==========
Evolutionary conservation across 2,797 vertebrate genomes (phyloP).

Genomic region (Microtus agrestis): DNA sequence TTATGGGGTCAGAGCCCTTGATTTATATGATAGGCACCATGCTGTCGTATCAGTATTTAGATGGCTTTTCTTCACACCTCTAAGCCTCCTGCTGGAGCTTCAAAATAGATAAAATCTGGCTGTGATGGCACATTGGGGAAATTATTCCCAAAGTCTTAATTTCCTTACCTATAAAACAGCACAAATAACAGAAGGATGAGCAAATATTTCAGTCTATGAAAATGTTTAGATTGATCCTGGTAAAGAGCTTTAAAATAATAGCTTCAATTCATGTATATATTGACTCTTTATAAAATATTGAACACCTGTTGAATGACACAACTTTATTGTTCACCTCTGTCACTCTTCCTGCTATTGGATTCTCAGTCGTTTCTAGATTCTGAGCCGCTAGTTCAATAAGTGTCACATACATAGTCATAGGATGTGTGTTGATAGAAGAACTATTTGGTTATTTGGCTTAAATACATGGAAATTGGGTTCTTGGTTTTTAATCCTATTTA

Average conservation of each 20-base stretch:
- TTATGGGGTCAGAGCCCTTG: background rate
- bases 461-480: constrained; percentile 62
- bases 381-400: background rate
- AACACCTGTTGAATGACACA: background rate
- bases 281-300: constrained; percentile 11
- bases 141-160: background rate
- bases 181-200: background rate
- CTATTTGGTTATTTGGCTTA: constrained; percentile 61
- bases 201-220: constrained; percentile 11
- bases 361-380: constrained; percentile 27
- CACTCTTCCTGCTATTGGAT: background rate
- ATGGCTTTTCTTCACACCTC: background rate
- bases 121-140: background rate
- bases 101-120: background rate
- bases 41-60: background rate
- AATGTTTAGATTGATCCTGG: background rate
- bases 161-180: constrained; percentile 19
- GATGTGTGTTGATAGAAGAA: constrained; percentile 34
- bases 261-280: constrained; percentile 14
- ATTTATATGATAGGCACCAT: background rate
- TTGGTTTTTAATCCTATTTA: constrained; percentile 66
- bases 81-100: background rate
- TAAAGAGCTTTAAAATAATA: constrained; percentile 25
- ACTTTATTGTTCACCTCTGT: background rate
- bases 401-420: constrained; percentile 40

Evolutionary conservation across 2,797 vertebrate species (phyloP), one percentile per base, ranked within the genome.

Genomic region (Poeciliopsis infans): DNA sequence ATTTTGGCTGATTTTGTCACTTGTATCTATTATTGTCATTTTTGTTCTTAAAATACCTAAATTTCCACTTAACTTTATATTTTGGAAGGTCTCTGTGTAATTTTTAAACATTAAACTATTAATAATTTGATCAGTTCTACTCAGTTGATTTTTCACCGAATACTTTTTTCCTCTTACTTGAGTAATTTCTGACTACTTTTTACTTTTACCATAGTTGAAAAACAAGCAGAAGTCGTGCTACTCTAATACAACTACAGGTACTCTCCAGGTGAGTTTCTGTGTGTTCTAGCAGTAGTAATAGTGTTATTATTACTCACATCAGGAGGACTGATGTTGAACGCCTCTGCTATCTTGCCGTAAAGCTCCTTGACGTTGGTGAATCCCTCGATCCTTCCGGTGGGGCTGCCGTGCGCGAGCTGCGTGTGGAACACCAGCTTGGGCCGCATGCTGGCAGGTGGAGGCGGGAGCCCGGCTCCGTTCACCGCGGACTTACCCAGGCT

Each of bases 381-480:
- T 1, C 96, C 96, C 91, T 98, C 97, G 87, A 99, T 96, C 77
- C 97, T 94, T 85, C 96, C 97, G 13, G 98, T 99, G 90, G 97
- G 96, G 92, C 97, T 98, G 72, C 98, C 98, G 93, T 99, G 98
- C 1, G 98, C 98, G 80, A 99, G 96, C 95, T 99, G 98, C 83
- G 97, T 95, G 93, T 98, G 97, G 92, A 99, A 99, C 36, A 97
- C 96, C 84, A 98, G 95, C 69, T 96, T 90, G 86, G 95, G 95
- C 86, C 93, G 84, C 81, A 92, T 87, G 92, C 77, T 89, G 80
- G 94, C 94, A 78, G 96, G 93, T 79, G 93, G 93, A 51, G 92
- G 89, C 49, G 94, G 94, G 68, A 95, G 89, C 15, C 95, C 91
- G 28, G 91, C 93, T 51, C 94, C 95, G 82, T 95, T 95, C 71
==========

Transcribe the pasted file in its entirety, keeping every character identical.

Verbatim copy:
Evolutionary conservation across 2,797 vertebrate genomes (phyloP).

Genomic region (Microtus agrestis): DNA sequence TTATGGGGTCAGAGCCCTTGATTTATATGATAGGCACCATGCTGTCGTATCAGTATTTAGATGGCTTTTCTTCACACCTCTAAGCCTCCTGCTGGAGCTTCAAAATAGATAAAATCTGGCTGTGATGGCACATTGGGGAAATTATTCCCAAAGTCTTAATTTCCTTACCTATAAAACAGCACAAATAACAGAAGGATGAGCAAATATTTCAGTCTATGAAAATGTTTAGATTGATCCTGGTAAAGAGCTTTAAAATAATAGCTTCAATTCATGTATATATTGACTCTTTATAAAATATTGAACACCTGTTGAATGACACAACTTTATTGTTCACCTCTGTCACTCTTCCTGCTATTGGATTCTCAGTCGTTTCTAGATTCTGAGCCGCTAGTTCAATAAGTGTCACATACATAGTCATAGGATGTGTGTTGATAGAAGAACTATTTGGTTATTTGGCTTAAATACATGGAAATTGGGTTCTTGGTTTTTAATCCTATTTA

Average conservation of each 20-base stretch:
- TTATGGGGTCAGAGCCCTTG: background rate
- bases 461-480: constrained; percentile 62
- bases 381-400: background rate
- AACACCTGTTGAATGACACA: background rate
- bases 281-300: constrained; percentile 11
- bases 141-160: background rate
- bases 181-200: background rate
- CTATTTGGTTATTTGGCTTA: constrained; percentile 61
- bases 201-220: constrained; percentile 11
- bases 361-380: constrained; percentile 27
- CACTCTTCCTGCTATTGGAT: background rate
- ATGGCTTTTCTTCACACCTC: background rate
- bases 121-140: background rate
- bases 101-120: background rate
- bases 41-60: background rate
- AATGTTTAGATTGATCCTGG: background rate
- bases 161-180: constrained; percentile 19
- GATGTGTGTTGATAGAAGAA: constrained; percentile 34
- bases 261-280: constrained; percentile 14
- ATTTATATGATAGGCACCAT: background rate
- TTGGTTTTTAATCCTATTTA: constrained; percentile 66
- bases 81-100: background rate
- TAAAGAGCTTTAAAATAATA: constrained; percentile 25
- ACTTTATTGTTCACCTCTGT: background rate
- bases 401-420: constrained; percentile 40

Evolutionary conservation across 2,797 vertebrate species (phyloP), one percentile per base, ranked within the genome.

Genomic region (Poeciliopsis infans): DNA sequence ATTTTGGCTGATTTTGTCACTTGTATCTATTATTGTCATTTTTGTTCTTAAAATACCTAAATTTCCACTTAACTTTATATTTTGGAAGGTCTCTGTGTAATTTTTAAACATTAAACTATTAATAATTTGATCAGTTCTACTCAGTTGATTTTTCACCGAATACTTTTTTCCTCTTACTTGAGTAATTTCTGACTACTTTTTACTTTTACCATAGTTGAAAAACAAGCAGAAGTCGTGCTACTCTAATACAACTACAGGTACTCTCCAGGTGAGTTTCTGTGTGTTCTAGCAGTAGTAATAGTGTTATTATTACTCACATCAGGAGGACTGATGTTGAACGCCTCTGCTATCTTGCCGTAAAGCTCCTTGACGTTGGTGAATCCCTCGATCCTTCCGGTGGGGCTGCCGTGCGCGAGCTGCGTGTGGAACACCAGCTTGGGCCGCATGCTGGCAGGTGGAGGCGGGAGCCCGGCTCCGTTCACCGCGGACTTACCCAGGCT

Each of bases 381-480:
- T 1, C 96, C 96, C 91, T 98, C 97, G 87, A 99, T 96, C 77
- C 97, T 94, T 85, C 96, C 97, G 13, G 98, T 99, G 90, G 97
- G 96, G 92, C 97, T 98, G 72, C 98, C 98, G 93, T 99, G 98
- C 1, G 98, C 98, G 80, A 99, G 96, C 95, T 99, G 98, C 83
- G 97, T 95, G 93, T 98, G 97, G 92, A 99, A 99, C 36, A 97
- C 96, C 84, A 98, G 95, C 69, T 96, T 90, G 86, G 95, G 95
- C 86, C 93, G 84, C 81, A 92, T 87, G 92, C 77, T 89, G 80
- G 94, C 94, A 78, G 96, G 93, T 79, G 93, G 93, A 51, G 92
- G 89, C 49, G 94, G 94, G 68, A 95, G 89, C 15, C 95, C 91
- G 28, G 91, C 93, T 51, C 94, C 95, G 82, T 95, T 95, C 71